Whiplash- Previously reviewed by me right here, this is one of the best movies of 2014.  A thought-provoking and wild thriller about an aspiring student and a hard-ass teacher (and that is putting it lightly) at a prestigious music school.  I could not recommend this film highly enough.  *****

Get On Up- James Brown is an iconic legend and the godfather of soul.  Chadwick Boseman gives an impeccable performance that was overlooked by virtually every acting awards ceremony.  Given those facts, what went wrong?  Well, just about everything else.  The flashbacks that the film uses to intercut different moments of Brown’s life are extremely distracting and take away from crucial moments.  Furthermore, there is an absurd lack narrative drama in the movie.  Moments of Brown’s life are reduced to episodes.  Admittedly, “Get On Up” was very well-received on Rottentomatoes.com, but I found the movie highly disappointing.  **

Take Shelter- A major under-the-radar film a few years back, “Take Shelter” has never received due props for great movie status.  Curtis LaForche (Michael Shannon in a crazy solid performance) is a small town dad who begins receiving terrifying visions and dreams of a coming apocalyptic storm.  He starts by keeping these occurrences to himself and expanding an underground storm shelter in his backyard.  The film is effective at taking the audience inside LaForche’s mind:  is he a modern-day Noah receiving spiritual warnings of impending doom or is he mentally ill and subsequently, a danger to his wife Samantha (another great Jessica Chastain acting role) and his hearing impaired daughter Hannah?  The story holds the audience in that tension to a well-earned, surprising ending.  ****1/2

Training Day- The best acting Oscar award went to Denzel Washington for his villainous performance as Alonzo Harris- a corrupt narcotics detective.  The award was deserved but Ethan Hawke’s solid turn as rookie, Jake Hoyt, assigned to ride around Los Angeles with Harris is supremely overshadowed.  The acting is the primary reason to see this movie.  The story for three-quarters of the way is pretty good.  Harris takes Hoyt on a tour of the drug-filled streets of the City of Angels, arresting lawbreakers when he desires and slowly revealing his disturbing tendencies, as experience first-hand by Hoyt, of profiting off the crimes of which he is supposed to be issuing arrest warrants.  One wishes the ending were written better and gave these two powerhouse actors more of a compelling send off.  Michelle described the final fate of Harris as cartoon-y and ridiculous.  She is right.  *** 1/2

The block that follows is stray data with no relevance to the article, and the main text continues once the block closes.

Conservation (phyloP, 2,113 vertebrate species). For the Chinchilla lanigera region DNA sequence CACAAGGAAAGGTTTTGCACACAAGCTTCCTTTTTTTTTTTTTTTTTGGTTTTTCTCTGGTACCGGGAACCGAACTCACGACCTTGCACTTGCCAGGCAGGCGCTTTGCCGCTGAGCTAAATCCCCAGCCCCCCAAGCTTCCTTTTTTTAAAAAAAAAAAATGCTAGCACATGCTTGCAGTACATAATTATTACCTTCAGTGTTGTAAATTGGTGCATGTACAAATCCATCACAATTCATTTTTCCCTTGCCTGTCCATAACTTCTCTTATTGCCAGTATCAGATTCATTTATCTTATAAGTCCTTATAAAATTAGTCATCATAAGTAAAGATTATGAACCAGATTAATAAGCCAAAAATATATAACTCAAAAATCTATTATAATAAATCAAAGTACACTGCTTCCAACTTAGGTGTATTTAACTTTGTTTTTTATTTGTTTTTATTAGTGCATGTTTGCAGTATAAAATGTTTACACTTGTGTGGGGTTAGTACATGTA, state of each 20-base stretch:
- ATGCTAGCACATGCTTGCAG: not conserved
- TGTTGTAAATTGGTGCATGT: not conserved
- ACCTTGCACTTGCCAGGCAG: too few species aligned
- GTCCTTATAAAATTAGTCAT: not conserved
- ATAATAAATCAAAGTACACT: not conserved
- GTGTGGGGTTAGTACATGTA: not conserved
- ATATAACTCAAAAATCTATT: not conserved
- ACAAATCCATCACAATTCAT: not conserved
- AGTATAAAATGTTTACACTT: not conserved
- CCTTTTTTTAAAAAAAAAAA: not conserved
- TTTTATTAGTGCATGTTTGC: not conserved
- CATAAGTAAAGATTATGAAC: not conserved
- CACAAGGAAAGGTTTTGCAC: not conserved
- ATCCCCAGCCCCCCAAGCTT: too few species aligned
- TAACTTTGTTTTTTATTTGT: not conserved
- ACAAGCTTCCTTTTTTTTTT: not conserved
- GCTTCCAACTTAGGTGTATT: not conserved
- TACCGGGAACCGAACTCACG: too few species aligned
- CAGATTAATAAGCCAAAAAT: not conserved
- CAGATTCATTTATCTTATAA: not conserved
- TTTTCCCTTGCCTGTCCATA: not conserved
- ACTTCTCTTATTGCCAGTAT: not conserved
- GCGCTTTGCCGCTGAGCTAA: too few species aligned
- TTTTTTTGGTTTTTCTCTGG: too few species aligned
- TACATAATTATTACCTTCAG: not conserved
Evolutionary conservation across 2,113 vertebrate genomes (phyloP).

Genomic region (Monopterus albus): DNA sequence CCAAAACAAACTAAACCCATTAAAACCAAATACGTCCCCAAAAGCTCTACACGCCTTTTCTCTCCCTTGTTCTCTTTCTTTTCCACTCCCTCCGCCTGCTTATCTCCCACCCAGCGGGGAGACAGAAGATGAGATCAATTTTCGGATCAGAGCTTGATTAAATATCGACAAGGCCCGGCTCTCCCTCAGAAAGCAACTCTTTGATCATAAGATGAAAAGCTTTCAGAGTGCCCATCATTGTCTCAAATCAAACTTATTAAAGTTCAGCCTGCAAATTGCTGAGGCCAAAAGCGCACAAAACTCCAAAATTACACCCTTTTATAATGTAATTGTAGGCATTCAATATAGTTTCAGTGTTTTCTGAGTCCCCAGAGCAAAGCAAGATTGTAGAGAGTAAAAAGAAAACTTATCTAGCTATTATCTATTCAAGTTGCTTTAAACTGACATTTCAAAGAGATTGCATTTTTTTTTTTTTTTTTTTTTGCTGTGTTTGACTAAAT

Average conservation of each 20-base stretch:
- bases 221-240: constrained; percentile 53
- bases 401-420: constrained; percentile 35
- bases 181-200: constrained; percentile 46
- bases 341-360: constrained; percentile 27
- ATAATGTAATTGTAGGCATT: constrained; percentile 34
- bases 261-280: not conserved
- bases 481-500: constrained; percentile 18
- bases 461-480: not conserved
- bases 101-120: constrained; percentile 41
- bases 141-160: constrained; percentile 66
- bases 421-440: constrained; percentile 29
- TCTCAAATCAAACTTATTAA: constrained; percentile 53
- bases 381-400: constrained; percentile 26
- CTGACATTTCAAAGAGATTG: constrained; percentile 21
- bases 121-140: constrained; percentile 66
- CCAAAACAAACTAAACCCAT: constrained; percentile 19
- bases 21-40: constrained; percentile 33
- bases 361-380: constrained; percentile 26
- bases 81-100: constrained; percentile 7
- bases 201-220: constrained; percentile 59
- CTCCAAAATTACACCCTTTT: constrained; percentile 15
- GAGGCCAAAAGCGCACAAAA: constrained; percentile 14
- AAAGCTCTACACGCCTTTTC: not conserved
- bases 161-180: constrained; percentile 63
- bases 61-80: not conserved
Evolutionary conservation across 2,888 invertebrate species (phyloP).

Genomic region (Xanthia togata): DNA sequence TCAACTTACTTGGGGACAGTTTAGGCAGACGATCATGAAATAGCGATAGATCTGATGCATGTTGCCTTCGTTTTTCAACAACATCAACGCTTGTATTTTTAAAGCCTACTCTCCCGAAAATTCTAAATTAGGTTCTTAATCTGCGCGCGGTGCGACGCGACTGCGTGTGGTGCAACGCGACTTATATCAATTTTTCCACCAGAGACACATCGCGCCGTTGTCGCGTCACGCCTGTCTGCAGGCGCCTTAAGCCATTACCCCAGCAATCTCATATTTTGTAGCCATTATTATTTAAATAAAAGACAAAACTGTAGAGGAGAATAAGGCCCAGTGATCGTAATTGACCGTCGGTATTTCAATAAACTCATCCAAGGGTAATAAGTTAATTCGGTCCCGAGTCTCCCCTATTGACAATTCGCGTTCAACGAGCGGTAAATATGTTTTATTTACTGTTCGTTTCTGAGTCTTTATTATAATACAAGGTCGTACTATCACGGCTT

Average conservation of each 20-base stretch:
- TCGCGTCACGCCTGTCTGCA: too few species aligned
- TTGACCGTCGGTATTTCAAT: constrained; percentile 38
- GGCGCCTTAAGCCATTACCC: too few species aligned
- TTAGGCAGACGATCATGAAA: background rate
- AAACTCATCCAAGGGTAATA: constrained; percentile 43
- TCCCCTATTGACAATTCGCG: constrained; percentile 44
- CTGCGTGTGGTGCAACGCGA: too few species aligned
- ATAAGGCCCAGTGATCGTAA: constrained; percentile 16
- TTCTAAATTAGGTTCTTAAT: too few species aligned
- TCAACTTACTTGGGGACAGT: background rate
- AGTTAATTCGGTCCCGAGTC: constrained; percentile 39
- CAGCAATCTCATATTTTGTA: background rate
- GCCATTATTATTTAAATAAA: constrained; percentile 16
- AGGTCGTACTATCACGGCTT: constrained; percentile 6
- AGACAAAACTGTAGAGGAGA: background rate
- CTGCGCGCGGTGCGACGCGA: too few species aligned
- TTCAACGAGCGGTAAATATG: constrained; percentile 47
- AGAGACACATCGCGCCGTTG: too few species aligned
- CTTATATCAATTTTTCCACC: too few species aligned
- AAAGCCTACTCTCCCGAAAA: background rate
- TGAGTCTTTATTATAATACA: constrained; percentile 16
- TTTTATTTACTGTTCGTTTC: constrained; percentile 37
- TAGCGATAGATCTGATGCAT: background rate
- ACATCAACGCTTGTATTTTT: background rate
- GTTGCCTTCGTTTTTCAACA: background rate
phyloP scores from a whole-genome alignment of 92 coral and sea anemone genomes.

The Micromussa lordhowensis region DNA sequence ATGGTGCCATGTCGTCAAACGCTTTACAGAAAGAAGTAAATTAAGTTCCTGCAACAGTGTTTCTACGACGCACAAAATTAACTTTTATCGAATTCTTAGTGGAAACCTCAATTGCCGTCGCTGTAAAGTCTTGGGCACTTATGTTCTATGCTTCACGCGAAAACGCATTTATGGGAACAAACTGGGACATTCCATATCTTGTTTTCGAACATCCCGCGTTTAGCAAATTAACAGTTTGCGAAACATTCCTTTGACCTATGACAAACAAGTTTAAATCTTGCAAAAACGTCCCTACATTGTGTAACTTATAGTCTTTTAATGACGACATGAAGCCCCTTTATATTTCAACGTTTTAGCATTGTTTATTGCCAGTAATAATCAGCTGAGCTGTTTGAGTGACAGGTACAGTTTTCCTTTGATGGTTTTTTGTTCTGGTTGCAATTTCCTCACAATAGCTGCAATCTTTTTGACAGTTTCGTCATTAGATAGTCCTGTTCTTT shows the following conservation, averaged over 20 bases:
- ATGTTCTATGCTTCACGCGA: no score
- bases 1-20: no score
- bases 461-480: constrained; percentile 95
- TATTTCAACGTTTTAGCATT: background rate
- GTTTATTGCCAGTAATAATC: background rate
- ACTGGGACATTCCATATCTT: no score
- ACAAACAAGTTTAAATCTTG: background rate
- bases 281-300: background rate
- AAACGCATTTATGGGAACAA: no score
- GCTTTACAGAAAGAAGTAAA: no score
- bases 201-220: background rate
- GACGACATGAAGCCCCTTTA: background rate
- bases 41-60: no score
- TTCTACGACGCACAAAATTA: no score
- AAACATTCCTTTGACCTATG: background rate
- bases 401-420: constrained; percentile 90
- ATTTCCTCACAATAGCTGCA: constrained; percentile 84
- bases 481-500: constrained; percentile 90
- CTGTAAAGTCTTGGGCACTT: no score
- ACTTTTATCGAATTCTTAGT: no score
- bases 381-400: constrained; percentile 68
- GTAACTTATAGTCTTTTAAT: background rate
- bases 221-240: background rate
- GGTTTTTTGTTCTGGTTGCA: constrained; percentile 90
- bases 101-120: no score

Gone Girl- David Fincher is one of the best directors working in Hollywood today and has been for some time.  His latest “Gone Girl” based on the Gillian Flynn book that I haven’t read is masterfully made, disturbing brilliant, and profoundly cynical at its core.  Ben Affleck (as Nick Dunne) is perfect as a sleazy husband who may have murdered his wife (Amy Dunne played by Rosamund Pike) or been instrumental in her disappearance.  I purposely tried to stay away from any description of this plot before watching the film.  Many of the twists and turns of this story are genuinely surprising.  This is not a high view of marriage but one that views the institution as a crafty game of manipulation.  A viewer may feel like taking a shower afterwards and they will not be able to deny the creepy effectiveness of the whole ordeal.  ****

Milk- I did not know a ton about civil rights activist Harvey Milk before I first saw Gus Van Sant’s big screen treatment of the mayor of Castro Street.  The biopic portrays Milk’s venture into political power through boycott’s of San Francisco businesses who would not serve gays, than into a politician and than tragically into a martyr for his cause.  The feel of the work is docudrama.  After watching the movie, it is really hard to imagine anyone other than Sean Penn playing this role.  His Harvey Milk is a supremely powerful performance (another well-deserved best acting Oscar win).   ****

Predestination- Just when I thought this film was going to be somewhat of a “Matrix” wannabe, I became surprised.  This is a truly unique motion picture starring Ethan Hawke as the Barkeep.  He is a temporal agent who is travelling back in time again and again in an effort to catch a notorious criminal who has eluded him.  Let’s just say that this film goes places one would never expect it to go.  Major points for originality.  However, I don’t know if the end holds up the preceding storyline from making much rational sense.  There are always logical problems with time-travel films and this one dashes way across those lines.  Still, incredibly interesting.  ***

127 Hours- While featuring an undeniably macabre act, there is a certain simplistic beauty to the filmed version of Aron Ralston’s struggle to survive in Canyonlands National Park after his right arm was trapped against a canyon wall by a falling boulder.  Writer and director Danny Boyle’s style illustrates Blue John Canyon’s scenery as Ralston (grippingly portrayed by James Franco) fights for his life.  The thematic elements are raw and simple:  a person’s will to live in the face of extraordinary adversity.  Franco, in pretty much a one man show, brings his character to life and the audience along with him.  Through flashbacks and visions of the future, Boyle keeps the circumstances interesting.  ****

The Drop- James Gandolfini (always Tony Soprano but here playing Cousin Marv) passed away one month after shooting ended on “The Drop”.  This is his final film release.  Bob Saginowski (played by Tom Hardy who is probably one breakout hit movie away from being a bonafide star) is a lonely bartender in Brooklyn involved with laundering cash for gangsters through the business.  There is a robbery of his bar that goes sideways and for the rest of the running time, thoughts and revelations about who is behind the robbery come fast and heavy.  There is not much about the movie that breaks any new ground but it is a decent film.  ***